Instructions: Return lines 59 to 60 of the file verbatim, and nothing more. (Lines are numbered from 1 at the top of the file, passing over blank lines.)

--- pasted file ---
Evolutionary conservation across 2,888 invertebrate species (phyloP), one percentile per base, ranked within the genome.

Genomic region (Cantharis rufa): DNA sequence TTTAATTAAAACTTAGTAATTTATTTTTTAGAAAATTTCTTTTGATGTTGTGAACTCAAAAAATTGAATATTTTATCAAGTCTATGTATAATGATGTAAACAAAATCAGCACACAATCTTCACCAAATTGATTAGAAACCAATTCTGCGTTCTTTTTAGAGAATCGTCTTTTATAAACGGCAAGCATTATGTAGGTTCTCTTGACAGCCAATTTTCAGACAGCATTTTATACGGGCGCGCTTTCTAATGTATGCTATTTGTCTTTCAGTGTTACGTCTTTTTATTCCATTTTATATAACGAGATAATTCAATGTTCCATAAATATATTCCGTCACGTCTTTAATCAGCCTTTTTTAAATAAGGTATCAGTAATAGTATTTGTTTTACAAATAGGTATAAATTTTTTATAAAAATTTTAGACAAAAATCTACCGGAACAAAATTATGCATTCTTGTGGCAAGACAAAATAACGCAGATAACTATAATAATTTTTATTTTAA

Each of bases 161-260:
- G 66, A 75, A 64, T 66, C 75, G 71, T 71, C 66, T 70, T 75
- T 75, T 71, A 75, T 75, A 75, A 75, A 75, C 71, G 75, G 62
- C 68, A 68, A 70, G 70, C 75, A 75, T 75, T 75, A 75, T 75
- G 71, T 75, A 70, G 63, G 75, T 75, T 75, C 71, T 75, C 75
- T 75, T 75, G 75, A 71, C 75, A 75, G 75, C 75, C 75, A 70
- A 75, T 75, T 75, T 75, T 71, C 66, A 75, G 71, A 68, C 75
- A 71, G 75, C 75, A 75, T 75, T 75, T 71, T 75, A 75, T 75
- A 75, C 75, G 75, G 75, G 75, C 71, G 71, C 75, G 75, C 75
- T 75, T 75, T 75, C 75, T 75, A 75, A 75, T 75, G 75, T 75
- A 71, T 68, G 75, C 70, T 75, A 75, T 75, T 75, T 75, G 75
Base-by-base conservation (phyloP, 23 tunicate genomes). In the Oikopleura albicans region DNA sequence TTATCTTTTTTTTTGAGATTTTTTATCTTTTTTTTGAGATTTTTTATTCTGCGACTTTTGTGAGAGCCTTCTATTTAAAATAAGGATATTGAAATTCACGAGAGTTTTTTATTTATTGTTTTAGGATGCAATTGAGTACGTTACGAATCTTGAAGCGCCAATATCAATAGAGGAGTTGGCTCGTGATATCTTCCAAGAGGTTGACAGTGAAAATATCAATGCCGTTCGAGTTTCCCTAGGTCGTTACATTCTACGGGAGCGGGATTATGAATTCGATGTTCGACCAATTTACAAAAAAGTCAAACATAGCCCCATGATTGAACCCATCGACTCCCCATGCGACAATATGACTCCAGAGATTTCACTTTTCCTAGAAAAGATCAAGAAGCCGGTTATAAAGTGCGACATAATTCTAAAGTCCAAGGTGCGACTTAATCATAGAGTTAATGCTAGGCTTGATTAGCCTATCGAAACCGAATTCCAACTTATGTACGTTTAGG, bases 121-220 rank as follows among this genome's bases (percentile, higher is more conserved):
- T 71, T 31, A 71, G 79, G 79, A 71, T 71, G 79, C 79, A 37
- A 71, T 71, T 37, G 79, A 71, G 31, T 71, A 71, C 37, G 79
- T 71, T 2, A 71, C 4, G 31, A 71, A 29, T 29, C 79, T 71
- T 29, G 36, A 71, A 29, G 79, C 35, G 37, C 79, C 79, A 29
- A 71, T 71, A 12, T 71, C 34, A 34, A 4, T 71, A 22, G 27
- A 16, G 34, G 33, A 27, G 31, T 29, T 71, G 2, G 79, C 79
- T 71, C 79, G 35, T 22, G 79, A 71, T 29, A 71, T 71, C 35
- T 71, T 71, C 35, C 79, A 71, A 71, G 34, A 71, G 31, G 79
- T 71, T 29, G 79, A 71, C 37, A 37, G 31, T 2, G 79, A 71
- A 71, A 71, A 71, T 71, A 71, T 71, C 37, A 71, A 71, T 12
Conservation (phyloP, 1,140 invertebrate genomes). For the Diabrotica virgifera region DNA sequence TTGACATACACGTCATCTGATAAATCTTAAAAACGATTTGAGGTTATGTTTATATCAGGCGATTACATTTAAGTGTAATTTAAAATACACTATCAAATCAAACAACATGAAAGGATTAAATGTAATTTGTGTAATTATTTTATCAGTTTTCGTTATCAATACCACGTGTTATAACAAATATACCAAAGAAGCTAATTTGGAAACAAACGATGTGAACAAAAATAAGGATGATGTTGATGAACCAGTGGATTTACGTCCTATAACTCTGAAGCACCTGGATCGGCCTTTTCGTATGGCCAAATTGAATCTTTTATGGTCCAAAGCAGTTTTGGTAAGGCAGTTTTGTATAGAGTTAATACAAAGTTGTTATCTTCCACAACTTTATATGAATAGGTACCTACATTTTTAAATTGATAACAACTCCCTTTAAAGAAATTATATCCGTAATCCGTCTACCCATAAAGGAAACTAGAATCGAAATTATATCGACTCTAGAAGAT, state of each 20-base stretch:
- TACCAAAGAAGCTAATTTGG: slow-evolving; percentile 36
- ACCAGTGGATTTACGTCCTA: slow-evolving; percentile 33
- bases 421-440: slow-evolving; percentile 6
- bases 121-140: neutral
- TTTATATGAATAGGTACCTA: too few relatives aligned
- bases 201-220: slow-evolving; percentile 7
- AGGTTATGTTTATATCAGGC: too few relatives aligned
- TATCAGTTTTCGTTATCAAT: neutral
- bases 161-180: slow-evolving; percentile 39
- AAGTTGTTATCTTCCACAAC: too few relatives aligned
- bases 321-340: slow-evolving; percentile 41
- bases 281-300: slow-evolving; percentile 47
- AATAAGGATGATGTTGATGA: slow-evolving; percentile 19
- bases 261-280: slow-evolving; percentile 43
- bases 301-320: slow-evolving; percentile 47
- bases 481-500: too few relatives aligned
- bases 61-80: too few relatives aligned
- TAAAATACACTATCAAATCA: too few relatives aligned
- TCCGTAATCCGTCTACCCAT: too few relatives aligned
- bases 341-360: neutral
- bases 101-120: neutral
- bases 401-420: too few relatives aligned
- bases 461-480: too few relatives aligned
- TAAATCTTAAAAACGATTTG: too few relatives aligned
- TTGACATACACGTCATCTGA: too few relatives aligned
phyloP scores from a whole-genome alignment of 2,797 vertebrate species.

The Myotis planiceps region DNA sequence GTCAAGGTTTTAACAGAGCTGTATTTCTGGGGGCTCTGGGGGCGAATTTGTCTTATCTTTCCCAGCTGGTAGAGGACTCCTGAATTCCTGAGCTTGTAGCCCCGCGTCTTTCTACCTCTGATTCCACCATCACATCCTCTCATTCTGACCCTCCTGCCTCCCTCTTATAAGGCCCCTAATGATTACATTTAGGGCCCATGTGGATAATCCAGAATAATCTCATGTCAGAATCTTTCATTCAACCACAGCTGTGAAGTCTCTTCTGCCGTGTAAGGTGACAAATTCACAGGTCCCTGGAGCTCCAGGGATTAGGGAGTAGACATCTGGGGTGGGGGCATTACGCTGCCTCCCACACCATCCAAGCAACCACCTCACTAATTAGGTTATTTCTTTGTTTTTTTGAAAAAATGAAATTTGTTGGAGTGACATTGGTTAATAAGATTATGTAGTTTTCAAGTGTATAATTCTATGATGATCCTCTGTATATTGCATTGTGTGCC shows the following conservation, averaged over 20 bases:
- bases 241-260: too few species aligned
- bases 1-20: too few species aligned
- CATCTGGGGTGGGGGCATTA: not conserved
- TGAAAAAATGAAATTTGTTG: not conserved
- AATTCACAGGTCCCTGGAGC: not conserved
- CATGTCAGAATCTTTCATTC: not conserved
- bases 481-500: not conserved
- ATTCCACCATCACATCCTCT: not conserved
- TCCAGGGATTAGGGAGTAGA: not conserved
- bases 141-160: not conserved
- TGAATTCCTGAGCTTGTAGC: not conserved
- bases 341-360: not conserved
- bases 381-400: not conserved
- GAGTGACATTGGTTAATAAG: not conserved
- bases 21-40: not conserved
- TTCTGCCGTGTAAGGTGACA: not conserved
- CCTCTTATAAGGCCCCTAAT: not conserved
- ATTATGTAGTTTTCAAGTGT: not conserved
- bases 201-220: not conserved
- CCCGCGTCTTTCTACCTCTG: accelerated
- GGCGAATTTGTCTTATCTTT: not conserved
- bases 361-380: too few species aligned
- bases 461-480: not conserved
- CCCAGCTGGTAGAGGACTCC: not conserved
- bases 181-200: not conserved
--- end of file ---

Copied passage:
- bases 481-500: not conserved
- ATTCCACCATCACATCCTCT: not conserved